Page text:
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“Protectionism” call to help town traders

Country shows are now Steve Hine's new Indulgence

Country shows are now Steve Hine's new Indulgence

A Rasen retailer who has shut his shop says the MR BIG markets compete against local traders and take money out of town.

Steve Hine says MR BIG should have some form of “protectionism” at its markets to help town traders- a move rejected by the organisation.

Steve and wife Carol operate Indulgence, which sells handbags and beauty products. For five years, they had shops in Market Rasen, but are now selling online or at country shows or markets, including attending MR BIG’s market, because it “is cheaper.”

“There isn’t enough business in Market Rasen. There isn’t the footfall.” he said.

Though Steve says those running MR BIG work hard and have “their hearts in the right place, they allow too many traders from outside the area.”

“How do you encourage people to go up the High Street when the market goods are half price? As a shopkeeper, you would find that a week after a MR BIG market, there was no money in the town. That tells me it’s wrong.”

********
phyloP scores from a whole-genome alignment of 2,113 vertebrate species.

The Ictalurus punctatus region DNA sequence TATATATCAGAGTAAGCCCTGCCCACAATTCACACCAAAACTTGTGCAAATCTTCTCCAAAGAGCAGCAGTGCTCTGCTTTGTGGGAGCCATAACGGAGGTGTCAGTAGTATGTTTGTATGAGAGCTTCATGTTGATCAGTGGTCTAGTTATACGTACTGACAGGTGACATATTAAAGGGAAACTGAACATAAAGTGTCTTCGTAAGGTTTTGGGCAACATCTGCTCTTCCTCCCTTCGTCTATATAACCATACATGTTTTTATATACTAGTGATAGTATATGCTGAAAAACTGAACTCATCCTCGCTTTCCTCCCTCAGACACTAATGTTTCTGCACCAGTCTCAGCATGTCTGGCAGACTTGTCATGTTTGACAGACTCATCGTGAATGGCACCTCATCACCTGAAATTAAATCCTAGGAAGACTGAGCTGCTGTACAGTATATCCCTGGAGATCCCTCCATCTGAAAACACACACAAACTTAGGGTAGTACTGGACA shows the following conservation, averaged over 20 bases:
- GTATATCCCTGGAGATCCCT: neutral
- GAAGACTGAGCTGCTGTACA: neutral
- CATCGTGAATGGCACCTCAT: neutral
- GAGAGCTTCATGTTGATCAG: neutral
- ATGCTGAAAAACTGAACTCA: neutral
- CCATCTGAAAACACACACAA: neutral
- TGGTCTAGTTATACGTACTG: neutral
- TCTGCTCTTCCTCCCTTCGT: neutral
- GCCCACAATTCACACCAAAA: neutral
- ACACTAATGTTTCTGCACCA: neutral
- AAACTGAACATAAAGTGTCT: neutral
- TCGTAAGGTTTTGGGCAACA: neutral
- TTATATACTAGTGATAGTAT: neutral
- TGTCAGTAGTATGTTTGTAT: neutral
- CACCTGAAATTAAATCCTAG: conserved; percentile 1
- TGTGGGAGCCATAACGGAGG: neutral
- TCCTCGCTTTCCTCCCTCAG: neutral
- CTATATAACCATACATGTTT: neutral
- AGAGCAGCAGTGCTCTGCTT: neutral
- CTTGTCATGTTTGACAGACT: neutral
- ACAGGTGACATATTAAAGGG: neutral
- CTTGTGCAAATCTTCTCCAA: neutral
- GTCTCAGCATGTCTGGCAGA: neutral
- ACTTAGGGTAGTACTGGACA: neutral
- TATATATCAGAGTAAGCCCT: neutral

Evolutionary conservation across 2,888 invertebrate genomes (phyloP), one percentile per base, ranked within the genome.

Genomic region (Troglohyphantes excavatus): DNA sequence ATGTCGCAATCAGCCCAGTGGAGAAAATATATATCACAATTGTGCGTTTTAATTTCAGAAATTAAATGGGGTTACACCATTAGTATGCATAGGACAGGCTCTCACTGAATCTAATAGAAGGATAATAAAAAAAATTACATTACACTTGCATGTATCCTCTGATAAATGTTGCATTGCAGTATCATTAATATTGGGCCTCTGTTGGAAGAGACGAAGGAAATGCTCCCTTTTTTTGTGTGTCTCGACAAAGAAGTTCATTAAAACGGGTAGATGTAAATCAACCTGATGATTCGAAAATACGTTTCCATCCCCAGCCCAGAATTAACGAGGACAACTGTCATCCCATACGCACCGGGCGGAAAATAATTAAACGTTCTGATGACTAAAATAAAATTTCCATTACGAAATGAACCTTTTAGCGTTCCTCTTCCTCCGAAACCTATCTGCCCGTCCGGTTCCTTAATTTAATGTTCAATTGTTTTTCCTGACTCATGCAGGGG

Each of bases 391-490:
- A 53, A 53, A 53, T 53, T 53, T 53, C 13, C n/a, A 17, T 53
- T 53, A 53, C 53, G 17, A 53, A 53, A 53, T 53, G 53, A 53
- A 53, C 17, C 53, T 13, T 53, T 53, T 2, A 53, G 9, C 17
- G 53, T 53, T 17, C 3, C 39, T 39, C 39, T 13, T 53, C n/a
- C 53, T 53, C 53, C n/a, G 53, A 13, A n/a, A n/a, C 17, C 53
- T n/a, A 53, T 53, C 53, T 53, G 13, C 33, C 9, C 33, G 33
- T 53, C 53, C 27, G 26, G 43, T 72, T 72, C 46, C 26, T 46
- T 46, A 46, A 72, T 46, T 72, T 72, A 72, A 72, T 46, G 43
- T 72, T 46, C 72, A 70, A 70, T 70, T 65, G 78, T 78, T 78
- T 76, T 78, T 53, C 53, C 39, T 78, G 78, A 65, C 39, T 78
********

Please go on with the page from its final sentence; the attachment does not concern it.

Following Louth Market in restricting the types of stalls at the MR BIG Markets would help, he says.

But not everyone agrees. Bridget Pitman-Brand, owner of Market Rasen Pet Centre, says the MR BIG “markets are fantastic” and though it has a pet stall, “it doesn’t bother me.”

“He sends people to me and I send people to him,” she said.

Wendy Harrison of Blue River Jewellery said it “would be nice” if the MR BIG market had more local traders, but there would always be competition, adding there were other shops in Market Rasen sold handbags and jewellery but they were different. “More choice helps people decide what they want,” she said.

MR BIG’s chair Sara Scott says the markets bring visitors to Market Rasen, who will return if they like what they see. An influx of traders on market days means more competition, but a healthy high street should withstand this.

“We’ve never been protectionist and have no intention of becoming so. Ultimately customers vote with their feet and support the traders who supply the products and services that best meet their needs,” she said.

 

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